Hoi An & Hanoi

On a more informative perspective compared to the previous writing, we stayed in Hoi An for 4 nights. We booked a hotel in advance from the bus ticket office in Da Nang which turned out to be quite a fiasco. We figured we would like to pay a little extra, $17, for some additional comfort, wireless Internet access and even a pool. Our hotel was called Hoang Binh and turned out to have closet-sized rooms, a freezing tiny swimming pool, malfunctioning wi-fi and grumpy staff. Very overpriced and not recommendable. We changed to another hotel called An Phu later on which was way nicer and indeed recommendable. You should be aware that you are able to negotiate every hotel price and never believe the printed price list shown to you.


Hate and loathing in Hoi An

The purpose of this writing is mainly for venting the aggressions that builds up just by being among the Vietnamese. Traveling in Southeastern Asia is good fun and all, but there are certain situations where your tolerance is put to the test. We've now spent one day in the major city of Da Nang and are currently in Hoi An. For us Da Nang was a complete waste of time – big city, indifferent population, gray and dull and almost hostile to people who come to visit. Hoi An is a lot smaller and better, but the locals here are extremely annoying! It's almost like they are deliberately trying to piss you off when they want you to look at the crap they're selling or eat in their restaurant.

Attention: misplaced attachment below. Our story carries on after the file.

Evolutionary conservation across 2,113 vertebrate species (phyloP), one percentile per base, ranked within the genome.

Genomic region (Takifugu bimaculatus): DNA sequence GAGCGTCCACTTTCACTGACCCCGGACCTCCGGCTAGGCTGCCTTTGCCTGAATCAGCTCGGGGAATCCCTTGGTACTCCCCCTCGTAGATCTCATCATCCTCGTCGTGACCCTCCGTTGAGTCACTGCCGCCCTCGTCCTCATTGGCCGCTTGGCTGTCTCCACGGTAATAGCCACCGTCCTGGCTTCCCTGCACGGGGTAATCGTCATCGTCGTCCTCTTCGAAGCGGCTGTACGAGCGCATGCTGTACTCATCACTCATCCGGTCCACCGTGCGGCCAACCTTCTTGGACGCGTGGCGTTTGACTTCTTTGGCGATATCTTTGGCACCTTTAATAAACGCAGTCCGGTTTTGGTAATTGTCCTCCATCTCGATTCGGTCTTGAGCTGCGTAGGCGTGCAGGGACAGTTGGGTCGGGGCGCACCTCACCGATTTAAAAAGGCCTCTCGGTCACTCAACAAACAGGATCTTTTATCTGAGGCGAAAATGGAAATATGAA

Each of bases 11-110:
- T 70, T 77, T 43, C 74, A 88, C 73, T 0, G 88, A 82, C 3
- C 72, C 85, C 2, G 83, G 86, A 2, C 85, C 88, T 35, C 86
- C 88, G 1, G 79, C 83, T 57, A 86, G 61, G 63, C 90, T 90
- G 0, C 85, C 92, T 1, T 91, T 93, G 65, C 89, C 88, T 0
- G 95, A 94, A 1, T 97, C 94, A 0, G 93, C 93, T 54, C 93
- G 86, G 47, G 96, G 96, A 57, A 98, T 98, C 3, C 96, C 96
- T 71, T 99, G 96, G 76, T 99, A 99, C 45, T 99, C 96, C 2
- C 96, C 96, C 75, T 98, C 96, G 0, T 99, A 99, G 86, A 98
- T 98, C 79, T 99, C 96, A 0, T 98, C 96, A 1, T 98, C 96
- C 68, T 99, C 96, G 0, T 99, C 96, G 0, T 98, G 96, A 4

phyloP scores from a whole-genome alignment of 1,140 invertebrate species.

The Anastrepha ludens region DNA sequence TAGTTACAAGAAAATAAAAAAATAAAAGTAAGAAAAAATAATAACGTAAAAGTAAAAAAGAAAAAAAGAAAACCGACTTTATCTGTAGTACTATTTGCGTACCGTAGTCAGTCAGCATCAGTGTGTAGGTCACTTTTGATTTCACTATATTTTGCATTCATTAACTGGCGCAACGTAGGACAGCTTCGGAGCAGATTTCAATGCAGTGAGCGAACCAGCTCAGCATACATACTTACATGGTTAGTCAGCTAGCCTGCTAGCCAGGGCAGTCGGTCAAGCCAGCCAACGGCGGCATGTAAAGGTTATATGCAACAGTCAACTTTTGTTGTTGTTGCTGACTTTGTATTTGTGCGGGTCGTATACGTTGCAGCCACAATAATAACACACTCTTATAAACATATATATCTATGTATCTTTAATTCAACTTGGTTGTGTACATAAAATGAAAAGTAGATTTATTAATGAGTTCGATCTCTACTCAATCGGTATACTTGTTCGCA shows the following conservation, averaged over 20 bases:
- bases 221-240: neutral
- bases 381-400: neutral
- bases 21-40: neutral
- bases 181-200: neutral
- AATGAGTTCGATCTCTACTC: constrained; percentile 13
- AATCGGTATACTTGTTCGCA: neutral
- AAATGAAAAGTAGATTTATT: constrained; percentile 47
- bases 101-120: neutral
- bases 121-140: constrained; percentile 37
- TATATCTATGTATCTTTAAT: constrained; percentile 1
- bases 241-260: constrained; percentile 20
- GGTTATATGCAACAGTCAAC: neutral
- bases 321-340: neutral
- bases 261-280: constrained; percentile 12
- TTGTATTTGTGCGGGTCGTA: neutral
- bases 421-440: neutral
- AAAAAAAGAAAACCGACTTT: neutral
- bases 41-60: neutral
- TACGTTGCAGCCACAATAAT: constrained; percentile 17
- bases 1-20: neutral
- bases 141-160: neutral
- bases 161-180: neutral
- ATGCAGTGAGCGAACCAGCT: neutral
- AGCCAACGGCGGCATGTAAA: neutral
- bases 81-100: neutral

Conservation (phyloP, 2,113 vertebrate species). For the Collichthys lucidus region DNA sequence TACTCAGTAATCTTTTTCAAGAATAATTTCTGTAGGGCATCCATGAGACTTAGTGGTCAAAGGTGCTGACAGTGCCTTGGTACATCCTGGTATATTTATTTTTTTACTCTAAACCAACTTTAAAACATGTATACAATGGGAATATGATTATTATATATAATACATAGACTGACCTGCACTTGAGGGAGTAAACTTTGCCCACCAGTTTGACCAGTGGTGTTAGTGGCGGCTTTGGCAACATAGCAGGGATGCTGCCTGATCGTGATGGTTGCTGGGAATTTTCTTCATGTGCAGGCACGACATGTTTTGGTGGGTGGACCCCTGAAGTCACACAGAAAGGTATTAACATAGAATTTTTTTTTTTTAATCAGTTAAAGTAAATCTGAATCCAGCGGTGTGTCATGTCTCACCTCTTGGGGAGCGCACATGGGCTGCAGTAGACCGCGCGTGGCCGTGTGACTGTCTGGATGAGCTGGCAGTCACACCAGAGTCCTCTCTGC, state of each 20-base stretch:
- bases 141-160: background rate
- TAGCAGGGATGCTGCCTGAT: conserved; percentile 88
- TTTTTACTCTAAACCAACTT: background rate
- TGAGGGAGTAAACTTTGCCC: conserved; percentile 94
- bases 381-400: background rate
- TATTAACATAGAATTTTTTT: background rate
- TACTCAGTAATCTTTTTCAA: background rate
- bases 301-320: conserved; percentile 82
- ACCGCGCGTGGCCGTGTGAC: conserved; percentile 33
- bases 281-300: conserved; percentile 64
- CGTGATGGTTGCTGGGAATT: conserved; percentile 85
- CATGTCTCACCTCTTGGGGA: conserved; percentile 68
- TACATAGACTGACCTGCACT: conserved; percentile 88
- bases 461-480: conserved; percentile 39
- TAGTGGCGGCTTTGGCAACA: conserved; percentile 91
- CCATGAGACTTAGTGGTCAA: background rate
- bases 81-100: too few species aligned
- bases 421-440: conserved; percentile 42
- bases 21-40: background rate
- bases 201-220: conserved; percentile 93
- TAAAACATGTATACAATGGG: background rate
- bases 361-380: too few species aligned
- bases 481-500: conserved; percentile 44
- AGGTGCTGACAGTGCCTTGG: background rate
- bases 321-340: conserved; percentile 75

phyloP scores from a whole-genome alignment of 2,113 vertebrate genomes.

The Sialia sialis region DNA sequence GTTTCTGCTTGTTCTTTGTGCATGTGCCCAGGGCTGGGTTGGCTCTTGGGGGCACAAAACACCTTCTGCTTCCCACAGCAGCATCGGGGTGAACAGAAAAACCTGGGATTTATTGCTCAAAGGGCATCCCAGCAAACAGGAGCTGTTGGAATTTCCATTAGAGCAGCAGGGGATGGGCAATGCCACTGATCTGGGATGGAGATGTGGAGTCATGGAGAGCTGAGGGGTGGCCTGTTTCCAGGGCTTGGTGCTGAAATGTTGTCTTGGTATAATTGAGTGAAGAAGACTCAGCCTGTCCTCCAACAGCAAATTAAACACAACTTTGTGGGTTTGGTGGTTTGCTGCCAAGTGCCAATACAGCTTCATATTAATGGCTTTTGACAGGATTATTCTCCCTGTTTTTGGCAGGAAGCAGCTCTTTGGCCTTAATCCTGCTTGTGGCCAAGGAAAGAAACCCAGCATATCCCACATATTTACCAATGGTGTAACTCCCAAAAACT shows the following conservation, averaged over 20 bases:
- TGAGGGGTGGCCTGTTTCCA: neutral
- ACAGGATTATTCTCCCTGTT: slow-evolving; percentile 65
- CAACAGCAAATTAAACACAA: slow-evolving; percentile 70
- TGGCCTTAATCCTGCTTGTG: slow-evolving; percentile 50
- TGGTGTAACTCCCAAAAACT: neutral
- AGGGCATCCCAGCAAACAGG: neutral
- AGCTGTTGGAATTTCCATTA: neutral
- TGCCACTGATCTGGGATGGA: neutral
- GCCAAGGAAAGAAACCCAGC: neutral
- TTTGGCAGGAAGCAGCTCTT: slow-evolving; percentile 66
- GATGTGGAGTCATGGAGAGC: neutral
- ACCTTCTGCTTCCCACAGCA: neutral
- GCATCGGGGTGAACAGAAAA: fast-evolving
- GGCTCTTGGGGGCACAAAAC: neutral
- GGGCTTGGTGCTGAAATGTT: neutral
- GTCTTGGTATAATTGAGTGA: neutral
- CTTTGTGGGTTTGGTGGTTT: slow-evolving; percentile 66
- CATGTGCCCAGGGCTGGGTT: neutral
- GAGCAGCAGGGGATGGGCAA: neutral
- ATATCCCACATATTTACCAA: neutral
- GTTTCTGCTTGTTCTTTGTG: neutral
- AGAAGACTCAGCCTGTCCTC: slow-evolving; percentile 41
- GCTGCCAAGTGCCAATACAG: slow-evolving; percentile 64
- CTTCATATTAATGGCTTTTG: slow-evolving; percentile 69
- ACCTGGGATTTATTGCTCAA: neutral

Vietnam – First Impressions

As we left Cambodia on the Mekong river and entered Chau Doc we were met with a smokescreen caused by everybody firing up their bonfires for dinnertime using lots of paper and wood. Through the haze we quickly found ourselves a hotel (a super nice one, even) for $15 including breakfast. Chau Doc was much less touristy than any other place we've been to. We found only local eateries which we then had to try out resulting in finding a place with a menu including frog, snake, turtle and luckily less extreme Vietnamese dishes as well. We ate our dinner while locals had a few too many after-work drinks all around us. We also saw, for the first time here, Asians getting chili pepper red faces when drinking which was good fun. For the first time we tried a cyclo as transport, a bicycle with a trailer meant to contain small Vietnamese people.